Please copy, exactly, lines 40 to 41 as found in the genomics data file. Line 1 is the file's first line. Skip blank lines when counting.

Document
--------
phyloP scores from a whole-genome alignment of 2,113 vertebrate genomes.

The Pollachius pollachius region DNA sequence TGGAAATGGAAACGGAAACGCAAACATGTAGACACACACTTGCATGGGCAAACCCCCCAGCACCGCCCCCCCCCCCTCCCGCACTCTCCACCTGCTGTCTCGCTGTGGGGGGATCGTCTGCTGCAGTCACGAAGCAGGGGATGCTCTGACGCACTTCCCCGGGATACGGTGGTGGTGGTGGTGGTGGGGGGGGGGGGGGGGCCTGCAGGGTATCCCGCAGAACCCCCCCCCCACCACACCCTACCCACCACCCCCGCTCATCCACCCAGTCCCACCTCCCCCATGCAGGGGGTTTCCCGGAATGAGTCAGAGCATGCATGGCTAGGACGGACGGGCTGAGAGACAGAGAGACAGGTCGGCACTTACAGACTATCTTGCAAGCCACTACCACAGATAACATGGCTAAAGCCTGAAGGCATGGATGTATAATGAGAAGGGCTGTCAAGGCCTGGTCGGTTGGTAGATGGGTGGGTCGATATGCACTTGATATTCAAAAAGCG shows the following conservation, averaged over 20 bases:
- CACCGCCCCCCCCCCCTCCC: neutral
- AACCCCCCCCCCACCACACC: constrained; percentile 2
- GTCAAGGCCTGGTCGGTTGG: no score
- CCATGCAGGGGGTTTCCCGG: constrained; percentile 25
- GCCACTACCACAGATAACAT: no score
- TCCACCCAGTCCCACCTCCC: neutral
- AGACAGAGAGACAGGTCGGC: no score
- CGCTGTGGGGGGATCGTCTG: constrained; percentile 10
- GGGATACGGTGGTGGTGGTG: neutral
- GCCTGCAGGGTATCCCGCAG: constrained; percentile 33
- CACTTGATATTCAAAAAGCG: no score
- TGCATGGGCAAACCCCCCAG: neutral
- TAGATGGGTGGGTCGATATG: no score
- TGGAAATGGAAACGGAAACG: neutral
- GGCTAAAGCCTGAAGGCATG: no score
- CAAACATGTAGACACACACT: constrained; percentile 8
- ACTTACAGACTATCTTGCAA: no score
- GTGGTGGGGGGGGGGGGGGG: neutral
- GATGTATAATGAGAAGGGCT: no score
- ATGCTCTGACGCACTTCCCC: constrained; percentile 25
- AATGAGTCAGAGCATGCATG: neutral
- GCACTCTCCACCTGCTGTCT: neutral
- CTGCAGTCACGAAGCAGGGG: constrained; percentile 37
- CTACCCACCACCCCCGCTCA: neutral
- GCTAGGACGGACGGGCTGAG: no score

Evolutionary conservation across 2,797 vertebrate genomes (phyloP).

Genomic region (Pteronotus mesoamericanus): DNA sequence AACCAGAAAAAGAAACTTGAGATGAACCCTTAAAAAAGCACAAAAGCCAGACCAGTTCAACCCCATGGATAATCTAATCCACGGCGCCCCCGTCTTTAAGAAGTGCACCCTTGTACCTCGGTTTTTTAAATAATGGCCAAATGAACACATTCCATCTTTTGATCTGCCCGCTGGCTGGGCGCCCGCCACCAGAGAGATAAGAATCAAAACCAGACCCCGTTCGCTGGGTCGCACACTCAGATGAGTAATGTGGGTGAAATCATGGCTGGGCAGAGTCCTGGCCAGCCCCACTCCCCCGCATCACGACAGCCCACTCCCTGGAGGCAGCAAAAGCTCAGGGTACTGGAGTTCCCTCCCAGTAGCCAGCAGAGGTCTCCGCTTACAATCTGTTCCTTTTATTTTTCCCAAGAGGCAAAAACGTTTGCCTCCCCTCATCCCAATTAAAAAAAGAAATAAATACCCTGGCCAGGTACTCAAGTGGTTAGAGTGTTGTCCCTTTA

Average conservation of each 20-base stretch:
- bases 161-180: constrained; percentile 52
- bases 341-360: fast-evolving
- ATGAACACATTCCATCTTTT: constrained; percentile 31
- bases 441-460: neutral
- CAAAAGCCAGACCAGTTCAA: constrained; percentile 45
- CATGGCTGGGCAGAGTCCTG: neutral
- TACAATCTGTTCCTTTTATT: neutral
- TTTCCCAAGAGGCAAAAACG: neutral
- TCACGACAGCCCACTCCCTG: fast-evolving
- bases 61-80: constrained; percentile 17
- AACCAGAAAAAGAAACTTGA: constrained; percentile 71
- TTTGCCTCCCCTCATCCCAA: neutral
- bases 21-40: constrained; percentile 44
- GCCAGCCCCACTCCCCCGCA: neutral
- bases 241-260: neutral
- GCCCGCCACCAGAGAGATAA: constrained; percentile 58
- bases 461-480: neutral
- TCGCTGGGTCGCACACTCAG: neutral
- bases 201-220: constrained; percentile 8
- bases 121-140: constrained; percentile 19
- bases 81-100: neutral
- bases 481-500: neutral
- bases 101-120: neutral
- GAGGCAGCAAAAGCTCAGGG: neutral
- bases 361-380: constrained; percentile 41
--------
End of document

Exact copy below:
- bases 61-80: constrained; percentile 17
- AACCAGAAAAAGAAACTTGA: constrained; percentile 71